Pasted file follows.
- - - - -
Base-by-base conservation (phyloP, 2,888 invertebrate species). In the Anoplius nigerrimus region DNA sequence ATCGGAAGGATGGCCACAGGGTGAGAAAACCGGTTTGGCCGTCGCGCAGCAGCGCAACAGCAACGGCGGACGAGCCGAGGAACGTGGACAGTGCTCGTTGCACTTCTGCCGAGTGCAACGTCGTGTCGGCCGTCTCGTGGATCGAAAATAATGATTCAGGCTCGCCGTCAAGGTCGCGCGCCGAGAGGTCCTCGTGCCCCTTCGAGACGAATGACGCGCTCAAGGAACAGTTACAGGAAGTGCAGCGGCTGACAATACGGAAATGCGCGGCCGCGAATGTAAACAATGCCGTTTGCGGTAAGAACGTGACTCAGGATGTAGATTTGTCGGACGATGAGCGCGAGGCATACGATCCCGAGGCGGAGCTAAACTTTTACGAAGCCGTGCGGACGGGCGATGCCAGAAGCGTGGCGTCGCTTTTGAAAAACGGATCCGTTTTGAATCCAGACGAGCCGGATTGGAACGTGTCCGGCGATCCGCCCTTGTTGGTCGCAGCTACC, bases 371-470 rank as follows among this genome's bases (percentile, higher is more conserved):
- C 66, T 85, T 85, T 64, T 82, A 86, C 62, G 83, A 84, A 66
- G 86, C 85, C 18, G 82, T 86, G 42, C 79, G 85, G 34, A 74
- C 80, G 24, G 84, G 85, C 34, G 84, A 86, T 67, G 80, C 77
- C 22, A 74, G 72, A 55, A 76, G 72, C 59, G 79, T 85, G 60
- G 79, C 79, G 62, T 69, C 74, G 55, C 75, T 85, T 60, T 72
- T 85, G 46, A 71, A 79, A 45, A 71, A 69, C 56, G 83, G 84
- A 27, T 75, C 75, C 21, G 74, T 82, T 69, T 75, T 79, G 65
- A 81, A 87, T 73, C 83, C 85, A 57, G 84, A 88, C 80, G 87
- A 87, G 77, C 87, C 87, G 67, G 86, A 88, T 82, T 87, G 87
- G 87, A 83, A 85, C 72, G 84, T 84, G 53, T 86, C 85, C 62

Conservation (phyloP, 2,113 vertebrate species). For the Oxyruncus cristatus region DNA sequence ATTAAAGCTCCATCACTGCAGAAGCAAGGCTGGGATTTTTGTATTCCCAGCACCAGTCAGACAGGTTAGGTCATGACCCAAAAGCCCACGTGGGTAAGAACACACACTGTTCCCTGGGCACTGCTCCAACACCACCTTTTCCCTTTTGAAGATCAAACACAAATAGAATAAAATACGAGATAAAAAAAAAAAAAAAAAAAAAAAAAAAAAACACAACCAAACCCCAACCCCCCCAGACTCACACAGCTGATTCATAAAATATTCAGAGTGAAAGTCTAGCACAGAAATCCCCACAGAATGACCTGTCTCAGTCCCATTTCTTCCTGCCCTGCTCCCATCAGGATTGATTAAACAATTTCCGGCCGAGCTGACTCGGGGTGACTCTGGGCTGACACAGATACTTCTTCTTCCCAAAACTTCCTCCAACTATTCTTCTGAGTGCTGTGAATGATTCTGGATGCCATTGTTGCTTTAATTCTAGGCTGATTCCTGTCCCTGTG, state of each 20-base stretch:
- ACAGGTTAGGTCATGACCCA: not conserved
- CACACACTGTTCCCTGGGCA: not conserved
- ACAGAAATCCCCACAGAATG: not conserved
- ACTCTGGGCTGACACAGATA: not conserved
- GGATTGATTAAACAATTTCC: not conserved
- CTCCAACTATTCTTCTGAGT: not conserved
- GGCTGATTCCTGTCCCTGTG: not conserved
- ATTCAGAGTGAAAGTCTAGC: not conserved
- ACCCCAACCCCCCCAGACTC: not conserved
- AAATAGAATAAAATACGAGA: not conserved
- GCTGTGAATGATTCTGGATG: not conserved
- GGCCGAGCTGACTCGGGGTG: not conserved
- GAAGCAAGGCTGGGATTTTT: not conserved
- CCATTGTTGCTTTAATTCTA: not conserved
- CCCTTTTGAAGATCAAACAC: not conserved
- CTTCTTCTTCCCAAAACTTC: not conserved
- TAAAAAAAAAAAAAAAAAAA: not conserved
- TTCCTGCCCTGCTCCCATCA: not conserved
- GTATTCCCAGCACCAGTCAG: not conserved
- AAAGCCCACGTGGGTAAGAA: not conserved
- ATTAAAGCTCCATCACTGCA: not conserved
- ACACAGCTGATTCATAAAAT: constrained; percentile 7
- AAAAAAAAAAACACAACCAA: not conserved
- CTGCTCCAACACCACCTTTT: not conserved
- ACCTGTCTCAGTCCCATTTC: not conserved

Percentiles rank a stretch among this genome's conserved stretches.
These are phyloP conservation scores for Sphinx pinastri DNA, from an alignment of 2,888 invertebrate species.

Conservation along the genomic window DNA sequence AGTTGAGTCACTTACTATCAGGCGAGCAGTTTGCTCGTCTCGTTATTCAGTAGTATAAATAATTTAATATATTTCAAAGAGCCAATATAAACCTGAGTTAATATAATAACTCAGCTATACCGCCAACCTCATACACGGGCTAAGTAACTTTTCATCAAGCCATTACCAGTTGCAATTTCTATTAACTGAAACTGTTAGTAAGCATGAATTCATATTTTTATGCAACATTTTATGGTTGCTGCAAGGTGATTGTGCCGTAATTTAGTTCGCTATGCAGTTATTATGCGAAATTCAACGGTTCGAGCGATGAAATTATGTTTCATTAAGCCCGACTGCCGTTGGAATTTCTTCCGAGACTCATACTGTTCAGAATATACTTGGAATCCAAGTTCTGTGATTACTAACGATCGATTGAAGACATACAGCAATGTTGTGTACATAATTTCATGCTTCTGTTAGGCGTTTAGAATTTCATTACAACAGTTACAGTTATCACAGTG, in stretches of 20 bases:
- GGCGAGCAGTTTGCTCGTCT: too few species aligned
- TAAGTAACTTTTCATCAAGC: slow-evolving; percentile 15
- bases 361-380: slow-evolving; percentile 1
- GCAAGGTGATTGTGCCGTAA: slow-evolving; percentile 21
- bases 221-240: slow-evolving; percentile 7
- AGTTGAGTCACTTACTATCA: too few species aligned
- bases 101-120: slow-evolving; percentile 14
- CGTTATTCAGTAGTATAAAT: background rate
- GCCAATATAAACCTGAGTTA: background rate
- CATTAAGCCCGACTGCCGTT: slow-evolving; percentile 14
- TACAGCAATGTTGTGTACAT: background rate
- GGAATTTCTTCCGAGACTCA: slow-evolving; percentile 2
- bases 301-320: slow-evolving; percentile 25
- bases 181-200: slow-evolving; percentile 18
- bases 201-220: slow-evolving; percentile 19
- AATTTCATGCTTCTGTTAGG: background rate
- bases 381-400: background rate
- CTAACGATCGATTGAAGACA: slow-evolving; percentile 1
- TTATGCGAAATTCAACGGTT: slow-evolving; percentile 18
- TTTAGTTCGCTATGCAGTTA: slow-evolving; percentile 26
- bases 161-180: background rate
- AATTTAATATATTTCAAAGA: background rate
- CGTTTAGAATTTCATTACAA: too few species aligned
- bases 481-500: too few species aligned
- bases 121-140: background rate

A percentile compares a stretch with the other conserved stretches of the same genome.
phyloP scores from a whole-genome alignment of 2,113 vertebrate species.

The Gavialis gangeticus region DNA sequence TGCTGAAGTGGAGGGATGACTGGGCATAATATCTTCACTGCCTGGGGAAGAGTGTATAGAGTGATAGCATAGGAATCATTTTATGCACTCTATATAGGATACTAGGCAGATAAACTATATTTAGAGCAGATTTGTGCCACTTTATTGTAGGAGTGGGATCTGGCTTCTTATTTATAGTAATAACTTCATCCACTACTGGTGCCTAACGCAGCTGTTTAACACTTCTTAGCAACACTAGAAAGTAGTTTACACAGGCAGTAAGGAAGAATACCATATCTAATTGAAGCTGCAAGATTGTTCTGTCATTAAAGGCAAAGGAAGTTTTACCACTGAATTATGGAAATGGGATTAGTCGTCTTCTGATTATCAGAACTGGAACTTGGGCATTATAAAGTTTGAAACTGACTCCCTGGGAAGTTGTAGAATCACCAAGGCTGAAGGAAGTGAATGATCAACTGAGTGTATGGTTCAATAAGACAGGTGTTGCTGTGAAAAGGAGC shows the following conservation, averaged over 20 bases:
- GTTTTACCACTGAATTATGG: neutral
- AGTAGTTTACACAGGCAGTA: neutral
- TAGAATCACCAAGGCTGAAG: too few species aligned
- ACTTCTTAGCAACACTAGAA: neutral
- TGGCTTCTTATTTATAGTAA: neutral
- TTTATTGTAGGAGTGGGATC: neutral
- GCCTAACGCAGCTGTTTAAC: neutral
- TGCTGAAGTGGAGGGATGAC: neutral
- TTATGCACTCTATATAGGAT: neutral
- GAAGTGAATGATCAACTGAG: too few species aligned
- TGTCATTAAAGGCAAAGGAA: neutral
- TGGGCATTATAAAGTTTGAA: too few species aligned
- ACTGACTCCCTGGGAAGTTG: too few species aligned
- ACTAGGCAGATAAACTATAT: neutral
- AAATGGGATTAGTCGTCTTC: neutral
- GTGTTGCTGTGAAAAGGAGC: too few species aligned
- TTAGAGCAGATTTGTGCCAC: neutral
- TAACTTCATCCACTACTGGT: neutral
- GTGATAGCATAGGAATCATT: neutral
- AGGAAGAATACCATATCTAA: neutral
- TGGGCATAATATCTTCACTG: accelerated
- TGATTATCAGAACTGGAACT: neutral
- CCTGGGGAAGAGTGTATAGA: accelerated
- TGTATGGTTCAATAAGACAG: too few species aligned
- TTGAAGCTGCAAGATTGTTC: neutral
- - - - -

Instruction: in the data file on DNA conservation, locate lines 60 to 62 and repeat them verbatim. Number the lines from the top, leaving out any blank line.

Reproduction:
- TTTAGTTCGCTATGCAGTTA: slow-evolving; percentile 26
- bases 161-180: background rate
- AATTTAATATATTTCAAAGA: background rate